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Despite consumer demand, few camera phones provide optical zoom capabilities, instead relying on the more technologically inferior digital zoom. Traditional optical zoom involves either changing the position of lenses on the optical axis of a camera or altering the shape of fixed-position lenses. While both approaches are perfectly acceptable, they tend to be quite large, power hungry, and not particularly robust. Therefore, they are both incompatible with cell phone cameras, where the current trend is toward a thinner footprint, more durable cases, and a longer battery life. A potential solution is available in the form of a specially-designed lens combined with a simple algorithm.
Before getting into solutions, however, it’s important to understand camera zoom, which permits the photographer to get closer to the subject in a much more convenient manner than moving the camera. It’s not surprising that consumers rate zoom high on the list of “must-have” features when purchasing a digital still camera or camera phone. Camera manufacturers have responded to this demand. Most digital still cameras come standard with optical zoom, while camera phones have digital zoom.
While optical zoom is bulky, fragile and doesn’t meet the ruggedness requirements of a camera phone, digital zoom is radically inferior to optical zoom. A 3x optical zoom magnifies an area of the scene, increasing the optical resolution in the zoomed frame by three. With optical zoom, information quantity is preserved as the magnification varies. In contrast, digital zoom includes the process of cropping an image and expanding the remaining portion to fill the original pixel count so the image appears magnified. With digital zoom, the optical resolution is fixed at image capture and the information quantity in the zoomed image degrades with the square of the magnification. As a result, a digitally-zoomed photograph quickly becomes visually unacceptable. For a 3x digital zoom, 91 percent of the information quantity in the captured image is decimated. Nevertheless, digital zoom has the singular advantage of being based on software and is, therefore, physically compact, rugged, virtually instantaneous, consumes negligible power and can be implemented at relatively low cost.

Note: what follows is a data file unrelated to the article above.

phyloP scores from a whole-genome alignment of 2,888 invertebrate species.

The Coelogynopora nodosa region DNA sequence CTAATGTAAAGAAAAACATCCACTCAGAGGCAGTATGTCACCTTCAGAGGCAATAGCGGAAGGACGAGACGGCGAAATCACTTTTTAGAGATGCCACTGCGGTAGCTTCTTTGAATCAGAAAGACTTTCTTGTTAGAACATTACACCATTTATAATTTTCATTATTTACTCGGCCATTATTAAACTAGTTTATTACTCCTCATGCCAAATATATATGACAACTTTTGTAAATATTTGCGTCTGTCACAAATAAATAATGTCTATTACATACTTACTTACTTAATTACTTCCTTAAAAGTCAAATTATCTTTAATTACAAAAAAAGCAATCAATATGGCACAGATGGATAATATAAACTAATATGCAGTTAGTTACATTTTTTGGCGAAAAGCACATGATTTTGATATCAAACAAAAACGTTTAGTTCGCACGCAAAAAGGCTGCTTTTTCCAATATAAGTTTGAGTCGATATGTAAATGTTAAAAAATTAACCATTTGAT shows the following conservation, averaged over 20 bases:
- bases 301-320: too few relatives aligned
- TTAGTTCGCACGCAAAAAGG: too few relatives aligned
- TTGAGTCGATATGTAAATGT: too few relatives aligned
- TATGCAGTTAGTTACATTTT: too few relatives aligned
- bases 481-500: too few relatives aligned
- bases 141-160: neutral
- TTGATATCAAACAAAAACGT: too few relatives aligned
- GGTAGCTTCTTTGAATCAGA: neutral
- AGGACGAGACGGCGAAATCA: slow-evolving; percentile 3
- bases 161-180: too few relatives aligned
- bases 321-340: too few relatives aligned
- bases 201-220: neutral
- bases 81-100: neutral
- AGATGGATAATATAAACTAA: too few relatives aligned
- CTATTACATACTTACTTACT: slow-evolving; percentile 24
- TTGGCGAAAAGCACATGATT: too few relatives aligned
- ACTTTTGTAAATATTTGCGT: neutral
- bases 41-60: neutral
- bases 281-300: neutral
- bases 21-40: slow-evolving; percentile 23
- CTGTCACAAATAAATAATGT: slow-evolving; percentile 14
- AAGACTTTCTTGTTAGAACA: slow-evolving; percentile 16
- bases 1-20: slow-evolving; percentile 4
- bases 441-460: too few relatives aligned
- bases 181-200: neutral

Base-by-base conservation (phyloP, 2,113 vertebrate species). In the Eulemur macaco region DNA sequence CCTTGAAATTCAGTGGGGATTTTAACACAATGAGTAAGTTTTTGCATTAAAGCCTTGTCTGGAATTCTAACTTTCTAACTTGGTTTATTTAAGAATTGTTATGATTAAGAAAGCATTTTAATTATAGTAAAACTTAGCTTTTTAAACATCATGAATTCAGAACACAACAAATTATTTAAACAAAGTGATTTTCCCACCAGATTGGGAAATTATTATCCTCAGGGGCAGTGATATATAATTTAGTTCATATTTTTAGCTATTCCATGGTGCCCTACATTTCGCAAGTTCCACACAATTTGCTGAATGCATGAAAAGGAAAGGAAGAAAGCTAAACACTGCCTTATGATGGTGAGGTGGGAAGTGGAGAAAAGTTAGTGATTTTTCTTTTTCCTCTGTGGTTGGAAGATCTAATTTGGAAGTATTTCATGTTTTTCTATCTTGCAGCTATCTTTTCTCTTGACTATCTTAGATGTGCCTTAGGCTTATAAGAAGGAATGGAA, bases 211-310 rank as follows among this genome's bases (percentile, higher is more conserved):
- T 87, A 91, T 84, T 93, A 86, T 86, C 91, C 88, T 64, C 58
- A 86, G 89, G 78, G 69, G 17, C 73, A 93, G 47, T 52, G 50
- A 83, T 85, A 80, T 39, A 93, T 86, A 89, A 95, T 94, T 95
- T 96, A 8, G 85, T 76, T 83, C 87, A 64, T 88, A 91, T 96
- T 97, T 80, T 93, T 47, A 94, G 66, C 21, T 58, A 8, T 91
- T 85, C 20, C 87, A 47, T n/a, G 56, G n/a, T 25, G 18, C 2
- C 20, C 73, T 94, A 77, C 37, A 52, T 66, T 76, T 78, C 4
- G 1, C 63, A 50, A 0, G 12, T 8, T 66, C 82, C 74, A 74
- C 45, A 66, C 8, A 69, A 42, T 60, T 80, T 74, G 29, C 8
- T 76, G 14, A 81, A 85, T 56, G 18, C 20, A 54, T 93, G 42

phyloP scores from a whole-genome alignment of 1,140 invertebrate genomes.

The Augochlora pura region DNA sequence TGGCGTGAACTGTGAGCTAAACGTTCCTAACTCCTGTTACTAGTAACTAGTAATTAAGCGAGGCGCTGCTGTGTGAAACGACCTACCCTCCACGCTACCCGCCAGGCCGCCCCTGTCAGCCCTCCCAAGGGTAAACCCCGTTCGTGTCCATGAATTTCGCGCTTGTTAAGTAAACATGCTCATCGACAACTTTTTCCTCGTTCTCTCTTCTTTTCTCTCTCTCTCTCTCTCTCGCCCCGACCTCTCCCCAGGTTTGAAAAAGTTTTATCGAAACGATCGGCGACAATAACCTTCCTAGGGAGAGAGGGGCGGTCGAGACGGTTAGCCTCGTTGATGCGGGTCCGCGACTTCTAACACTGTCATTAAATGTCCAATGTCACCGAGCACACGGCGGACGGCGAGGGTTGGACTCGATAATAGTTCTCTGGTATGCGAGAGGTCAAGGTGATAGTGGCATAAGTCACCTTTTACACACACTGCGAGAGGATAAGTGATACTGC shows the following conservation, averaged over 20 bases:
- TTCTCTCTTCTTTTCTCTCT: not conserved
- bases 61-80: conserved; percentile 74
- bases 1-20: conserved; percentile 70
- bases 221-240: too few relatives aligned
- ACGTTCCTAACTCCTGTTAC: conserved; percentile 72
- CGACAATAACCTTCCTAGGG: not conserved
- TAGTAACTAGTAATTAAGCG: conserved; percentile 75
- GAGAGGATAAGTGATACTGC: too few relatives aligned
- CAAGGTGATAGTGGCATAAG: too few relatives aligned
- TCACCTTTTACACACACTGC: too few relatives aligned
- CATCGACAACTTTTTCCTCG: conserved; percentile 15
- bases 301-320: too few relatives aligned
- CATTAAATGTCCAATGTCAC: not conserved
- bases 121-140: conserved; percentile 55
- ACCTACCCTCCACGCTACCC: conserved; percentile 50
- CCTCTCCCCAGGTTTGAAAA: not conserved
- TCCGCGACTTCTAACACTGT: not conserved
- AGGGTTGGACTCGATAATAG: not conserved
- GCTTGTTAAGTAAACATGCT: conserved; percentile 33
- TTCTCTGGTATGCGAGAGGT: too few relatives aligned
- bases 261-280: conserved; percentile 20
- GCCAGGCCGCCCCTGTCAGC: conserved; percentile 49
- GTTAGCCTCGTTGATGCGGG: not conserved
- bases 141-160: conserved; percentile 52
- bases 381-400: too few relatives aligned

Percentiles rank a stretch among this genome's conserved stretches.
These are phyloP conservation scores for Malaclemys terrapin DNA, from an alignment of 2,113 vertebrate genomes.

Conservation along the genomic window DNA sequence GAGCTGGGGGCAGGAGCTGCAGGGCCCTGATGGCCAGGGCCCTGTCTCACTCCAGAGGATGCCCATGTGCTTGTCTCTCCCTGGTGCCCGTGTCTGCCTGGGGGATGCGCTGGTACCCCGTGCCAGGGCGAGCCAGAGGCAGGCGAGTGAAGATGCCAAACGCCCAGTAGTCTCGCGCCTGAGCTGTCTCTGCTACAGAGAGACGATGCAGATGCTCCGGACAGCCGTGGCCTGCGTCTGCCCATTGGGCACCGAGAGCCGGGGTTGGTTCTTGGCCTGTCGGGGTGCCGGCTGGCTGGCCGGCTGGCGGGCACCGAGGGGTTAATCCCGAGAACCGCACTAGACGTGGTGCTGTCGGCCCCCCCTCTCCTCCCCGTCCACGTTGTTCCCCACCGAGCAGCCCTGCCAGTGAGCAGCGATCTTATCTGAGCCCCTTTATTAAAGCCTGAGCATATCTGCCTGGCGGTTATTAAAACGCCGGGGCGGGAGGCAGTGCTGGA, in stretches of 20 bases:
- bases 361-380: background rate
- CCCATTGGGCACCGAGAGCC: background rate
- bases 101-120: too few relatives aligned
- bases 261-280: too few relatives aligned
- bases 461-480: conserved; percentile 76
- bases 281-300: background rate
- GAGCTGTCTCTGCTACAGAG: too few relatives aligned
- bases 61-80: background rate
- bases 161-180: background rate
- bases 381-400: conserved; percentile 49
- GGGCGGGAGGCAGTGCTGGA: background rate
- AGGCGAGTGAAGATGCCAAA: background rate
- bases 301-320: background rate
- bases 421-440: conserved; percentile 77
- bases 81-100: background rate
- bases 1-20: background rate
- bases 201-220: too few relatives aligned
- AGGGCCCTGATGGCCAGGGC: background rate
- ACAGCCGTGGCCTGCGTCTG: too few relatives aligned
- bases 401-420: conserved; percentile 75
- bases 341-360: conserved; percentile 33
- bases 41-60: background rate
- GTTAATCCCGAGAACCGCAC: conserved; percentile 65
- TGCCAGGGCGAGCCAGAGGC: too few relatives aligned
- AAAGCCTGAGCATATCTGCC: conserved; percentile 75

The sole purpose of conventional camera optics is to replicate a scene onto the imager as closely as possible. Extreme effort is invested in achieving the best possible chromatic and illumination uniformity, frequency-contrast response, and other optical metrics so that the scene presented to the image sensor pixels has the highest possible optical fidelity.
The relatively new software-enhanced lens combines a special lens design with an algorithm that processes the images produced by this specialty lens. The lens manipulates the optical rays to provide an intensity distribution on the camera sensor with desired features. These can include predefined compensation distortion or robust point-spread function behavior for an extended depth of field. In most cases, the manipulated image is not used as is; it needs further software correction. However, because the image was manipulated in a known manner, it can be digitally restored so high-quality output can be extracted. Software-enhanced lenses provide access to some very desirable lens functions, of which optical zoom from fixed lenses is one example.